A weekly round up of news and views from the tech, creative and business world.
In the Prime of its life
Happy Birthday Amazon! The international behemoth turns 20 this month, after two decades spent pioneering many areas in user experience design: from the now (in)famous Customers Who Bought This Also Bought recommendation engine, to one-click purchasing, crowdsourcing of mundane tasks, instant tech-support over video, delivery via drone, the emergence of product reviews as a platform for comedy and the art of completely over-packaging tiny things.
The key to Amazon’s explosive success has been a devotion to constant innovation and aggressively loss-making business model. Items sold through Amazon are cheaper than their competitors, but lead to more overall sales. The inability of small businesses to compete with this model is considered a major factor in the decline of high-street stores. In response, the French government banned free shipping, which is why Amazon.fr now charges €0.01 for delivery.
Amazon has also faced controversy over the labour practises that underpin its extensive infrastructure. Although the company’s mammoth fulfilment warehouses are praised for bringing employment to economically deprived areas like Rugeley in the UK, Ben Roberts’ photography for the Financial Times and the fake ‘A Living-Wage For All Amazon Workers’ reveal the extreme pressures put on the workforce.
As Amazon expands its ambitions, new competition comes into view, with businesses as diverse as retail, publishing, media, entertainment, smartphones, tablets and e-readers. Recently, established delivery businesses have expressed concern over plans to deploy Amazon vans and even drones, in an attempt to kill the dreaded ‘we missed you’ delivery card.
Amazon has always sought to innovate and revolutionise the way we shop; edging out its competitors on the high-street by offering the cheapest and easiest way to buy almost anything. For the consumer, this offers unrivalled convenience and value, but at a cost that is making small businesses and governments increasingly uncomfortable.
Russia is drafting a bill to reduce reliance on foreign technology suppliers, including Microsoft, IBM, HP and Cisco. This comes after the Obama administration implemented sanctions on Russian banks, energy and defence companies, as punishment for interference with the Ukraine. After reports that US tech companies may follow suit, Russia preemptively put their own proposal in place, accelerating an existing bill aimed at supporting local IT production and reaching self sufficiency.
Russia’s Executive Secretary of the Commission for the State Duma, Andrey Chernogorov, stated, “given the current international tensions, substituting imports with local software and hardware becomes the key to ensuring self sufficiency.” The growing fear of bugs and backdoors installed in targeted products, which could leak information back to the US, will also impact the use of imported components.
This move will undoubtedly dent the profits of the US organisations in question. Foreign vendors together account for 67% of software and 90% of hardware currently used in Russia, and HP and IBM alone had a combined revenue from Russian sales of $6.3 billion last year.
When you think of Wikipedia vandalism you probably think of a bored thirteen-year-old substituting a public figure’s job description to “bollocks” or something comparatively innocuous and banal. Or maybe the rightful appointment of Tim Howard as the United States Secretary of Defense during the world cup. Sometimes it’s hard for us to imagine that this vandalism, something usually done by trolls for internet-sport, could be perpetrated by politicians and governmental entities to a strategic political end.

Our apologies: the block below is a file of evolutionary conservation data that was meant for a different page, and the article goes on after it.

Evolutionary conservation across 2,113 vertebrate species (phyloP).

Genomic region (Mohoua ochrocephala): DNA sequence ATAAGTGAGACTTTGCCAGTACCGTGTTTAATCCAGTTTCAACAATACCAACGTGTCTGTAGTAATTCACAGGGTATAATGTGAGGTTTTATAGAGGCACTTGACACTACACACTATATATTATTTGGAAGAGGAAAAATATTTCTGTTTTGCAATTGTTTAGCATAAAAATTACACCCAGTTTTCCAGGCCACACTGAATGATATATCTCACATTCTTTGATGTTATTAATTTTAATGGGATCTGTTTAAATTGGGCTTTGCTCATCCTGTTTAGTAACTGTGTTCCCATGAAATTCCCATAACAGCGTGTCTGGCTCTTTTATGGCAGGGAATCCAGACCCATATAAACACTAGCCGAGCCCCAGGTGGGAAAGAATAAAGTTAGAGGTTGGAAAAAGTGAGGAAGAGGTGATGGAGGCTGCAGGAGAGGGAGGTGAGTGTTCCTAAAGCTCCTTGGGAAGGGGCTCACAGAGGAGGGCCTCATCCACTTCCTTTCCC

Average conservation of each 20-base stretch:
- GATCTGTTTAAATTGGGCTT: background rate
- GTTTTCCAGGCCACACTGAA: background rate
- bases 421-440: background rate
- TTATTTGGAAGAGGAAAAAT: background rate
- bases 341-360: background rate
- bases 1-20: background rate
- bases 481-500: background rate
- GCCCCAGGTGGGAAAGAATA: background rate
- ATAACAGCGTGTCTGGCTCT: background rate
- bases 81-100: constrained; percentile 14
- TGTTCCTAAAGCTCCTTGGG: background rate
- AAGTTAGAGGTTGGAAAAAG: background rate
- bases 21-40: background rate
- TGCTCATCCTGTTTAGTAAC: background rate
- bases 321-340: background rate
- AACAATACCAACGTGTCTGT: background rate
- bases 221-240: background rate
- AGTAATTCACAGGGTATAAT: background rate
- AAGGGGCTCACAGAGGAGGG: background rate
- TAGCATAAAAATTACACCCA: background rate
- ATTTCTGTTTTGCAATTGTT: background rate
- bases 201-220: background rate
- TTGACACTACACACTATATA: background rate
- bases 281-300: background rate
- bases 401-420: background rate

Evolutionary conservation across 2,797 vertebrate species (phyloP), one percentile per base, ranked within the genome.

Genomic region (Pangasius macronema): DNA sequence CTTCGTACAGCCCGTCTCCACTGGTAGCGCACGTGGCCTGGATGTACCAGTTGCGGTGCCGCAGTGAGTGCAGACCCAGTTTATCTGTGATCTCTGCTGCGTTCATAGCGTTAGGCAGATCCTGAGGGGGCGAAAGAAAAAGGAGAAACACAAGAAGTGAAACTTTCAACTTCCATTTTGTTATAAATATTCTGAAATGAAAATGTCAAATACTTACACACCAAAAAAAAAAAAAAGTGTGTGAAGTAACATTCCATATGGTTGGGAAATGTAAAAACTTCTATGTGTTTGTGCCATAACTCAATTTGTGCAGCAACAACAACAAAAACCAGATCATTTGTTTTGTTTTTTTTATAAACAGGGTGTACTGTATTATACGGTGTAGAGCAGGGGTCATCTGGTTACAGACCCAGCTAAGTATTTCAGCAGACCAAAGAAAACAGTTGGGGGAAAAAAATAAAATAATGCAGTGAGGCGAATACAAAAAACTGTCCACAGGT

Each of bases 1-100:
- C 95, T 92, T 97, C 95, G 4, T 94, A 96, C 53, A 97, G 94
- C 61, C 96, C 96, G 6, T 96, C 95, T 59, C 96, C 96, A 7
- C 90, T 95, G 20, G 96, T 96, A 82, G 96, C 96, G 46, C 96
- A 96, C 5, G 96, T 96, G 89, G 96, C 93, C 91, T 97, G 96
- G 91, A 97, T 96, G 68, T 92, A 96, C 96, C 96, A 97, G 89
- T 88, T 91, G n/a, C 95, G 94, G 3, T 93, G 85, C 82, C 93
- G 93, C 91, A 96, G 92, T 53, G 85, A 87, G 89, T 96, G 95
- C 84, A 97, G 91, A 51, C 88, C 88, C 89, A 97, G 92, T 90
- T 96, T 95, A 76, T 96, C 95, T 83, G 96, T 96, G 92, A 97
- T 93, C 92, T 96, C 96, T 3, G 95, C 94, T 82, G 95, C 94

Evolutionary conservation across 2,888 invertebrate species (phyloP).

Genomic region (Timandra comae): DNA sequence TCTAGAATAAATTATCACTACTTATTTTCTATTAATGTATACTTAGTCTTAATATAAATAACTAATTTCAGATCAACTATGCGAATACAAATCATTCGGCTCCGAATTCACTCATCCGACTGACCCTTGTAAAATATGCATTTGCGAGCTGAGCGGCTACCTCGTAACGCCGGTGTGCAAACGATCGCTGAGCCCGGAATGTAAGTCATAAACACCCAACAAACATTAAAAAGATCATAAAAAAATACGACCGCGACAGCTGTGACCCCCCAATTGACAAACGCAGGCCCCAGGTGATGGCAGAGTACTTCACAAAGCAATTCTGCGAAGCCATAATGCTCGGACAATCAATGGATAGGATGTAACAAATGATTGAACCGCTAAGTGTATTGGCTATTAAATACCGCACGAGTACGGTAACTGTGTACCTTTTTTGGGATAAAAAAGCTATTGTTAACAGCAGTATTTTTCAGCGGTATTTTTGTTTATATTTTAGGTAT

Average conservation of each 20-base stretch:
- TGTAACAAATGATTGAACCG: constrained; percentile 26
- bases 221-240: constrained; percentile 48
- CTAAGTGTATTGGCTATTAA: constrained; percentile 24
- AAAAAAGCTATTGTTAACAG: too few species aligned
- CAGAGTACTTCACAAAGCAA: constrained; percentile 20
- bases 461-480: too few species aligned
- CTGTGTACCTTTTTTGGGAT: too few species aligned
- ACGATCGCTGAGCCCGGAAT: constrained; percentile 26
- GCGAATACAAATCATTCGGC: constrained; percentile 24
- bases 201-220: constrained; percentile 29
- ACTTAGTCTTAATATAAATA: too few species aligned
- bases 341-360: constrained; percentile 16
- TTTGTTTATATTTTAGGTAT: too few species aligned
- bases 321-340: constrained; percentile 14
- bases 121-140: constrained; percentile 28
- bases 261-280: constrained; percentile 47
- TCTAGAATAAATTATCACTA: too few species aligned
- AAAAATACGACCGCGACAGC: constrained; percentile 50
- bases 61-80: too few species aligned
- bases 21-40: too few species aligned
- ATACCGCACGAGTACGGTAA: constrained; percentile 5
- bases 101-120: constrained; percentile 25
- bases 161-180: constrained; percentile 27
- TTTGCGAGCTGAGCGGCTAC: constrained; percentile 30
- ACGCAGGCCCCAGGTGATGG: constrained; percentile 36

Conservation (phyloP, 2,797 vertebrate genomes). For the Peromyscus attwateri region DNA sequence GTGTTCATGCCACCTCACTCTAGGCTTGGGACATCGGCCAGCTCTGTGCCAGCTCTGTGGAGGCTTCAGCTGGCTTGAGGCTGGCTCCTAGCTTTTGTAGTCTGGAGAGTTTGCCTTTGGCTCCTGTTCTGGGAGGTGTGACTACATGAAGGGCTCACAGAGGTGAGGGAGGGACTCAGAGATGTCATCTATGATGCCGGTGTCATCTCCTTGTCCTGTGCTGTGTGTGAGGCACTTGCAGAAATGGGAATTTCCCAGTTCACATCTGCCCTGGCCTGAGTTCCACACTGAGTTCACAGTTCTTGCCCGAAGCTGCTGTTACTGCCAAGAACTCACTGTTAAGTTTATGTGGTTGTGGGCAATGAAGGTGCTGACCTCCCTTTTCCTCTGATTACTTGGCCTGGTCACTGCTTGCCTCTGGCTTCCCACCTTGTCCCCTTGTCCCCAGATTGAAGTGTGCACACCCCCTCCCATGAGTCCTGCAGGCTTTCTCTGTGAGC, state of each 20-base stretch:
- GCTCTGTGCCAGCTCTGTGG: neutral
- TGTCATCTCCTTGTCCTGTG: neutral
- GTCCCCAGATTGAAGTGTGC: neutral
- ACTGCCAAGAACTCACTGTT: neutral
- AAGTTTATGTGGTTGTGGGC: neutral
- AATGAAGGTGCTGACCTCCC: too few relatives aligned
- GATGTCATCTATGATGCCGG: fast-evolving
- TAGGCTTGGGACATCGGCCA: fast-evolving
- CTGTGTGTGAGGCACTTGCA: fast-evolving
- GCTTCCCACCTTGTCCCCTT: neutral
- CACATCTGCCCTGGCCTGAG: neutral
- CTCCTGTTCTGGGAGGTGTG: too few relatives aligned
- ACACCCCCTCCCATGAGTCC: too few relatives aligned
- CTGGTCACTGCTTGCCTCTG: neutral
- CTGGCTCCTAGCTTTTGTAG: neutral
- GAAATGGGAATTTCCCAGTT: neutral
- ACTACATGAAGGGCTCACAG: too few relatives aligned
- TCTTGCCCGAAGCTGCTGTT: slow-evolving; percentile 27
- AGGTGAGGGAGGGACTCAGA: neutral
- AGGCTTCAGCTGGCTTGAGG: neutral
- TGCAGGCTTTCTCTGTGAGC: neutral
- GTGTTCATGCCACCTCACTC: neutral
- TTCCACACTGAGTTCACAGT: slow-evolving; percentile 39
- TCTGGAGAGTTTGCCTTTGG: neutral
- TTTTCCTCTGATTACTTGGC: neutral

There have been several times in the past where a notable party has edited their own Wikipedia page, or vandalised another, and it has led to a public controversy. There’s a Wikipedia entry dedicated to detailing those times, and further posts about conflict of interest editing in the UK and the US specifically. Recently, somebody within the Russian Office of Propaganda was caught editing the Wikipedia page about flight MH17, placing the blame on Ukraine.
Wikipedia’s strength comes from its openly editable format, but this also proves to be a double-edged sword in these events. How can we preserve the spirit of Wikipedia without limiting who can contribute? Bots. Twitterbots, specifically. The Russian edit about MH17 was caught by the Twitterbot “Госправки” or @RuGovEdits. RuGovEdits works by detecting whenever a change to Wikipedia is made by IP addresses known to be coming from within the Russian government. As soon as it detects this, it posts a tweet announcing that an edit has happened and links to the article that was edited. This bot was inspired by ParliamentEdits, a Twitterbot created by Tom Scott that uses If This Then That to post a tweet whenever an edit made to Wikipedia comes from an IP address within the British Parliament. There is also a bot called CongressEdits that does this same thing for the US Congress. The source code for these bots is available online for anybody to make their own, and versions of the bots have now appeared in Canada, Australia, South Africa, The Netherlands, and Israel, with surely more to come. At times it can feel like the modern technological world is rife with opportunities for the powers-that-be to exploit for their own benefit; it can leave the regular man feeling downtrodden and discouraged. However, with inventions like the Edit bots, and the good work of organisation’s like Privacy International, we stand a chance of maintaining control through access to information.
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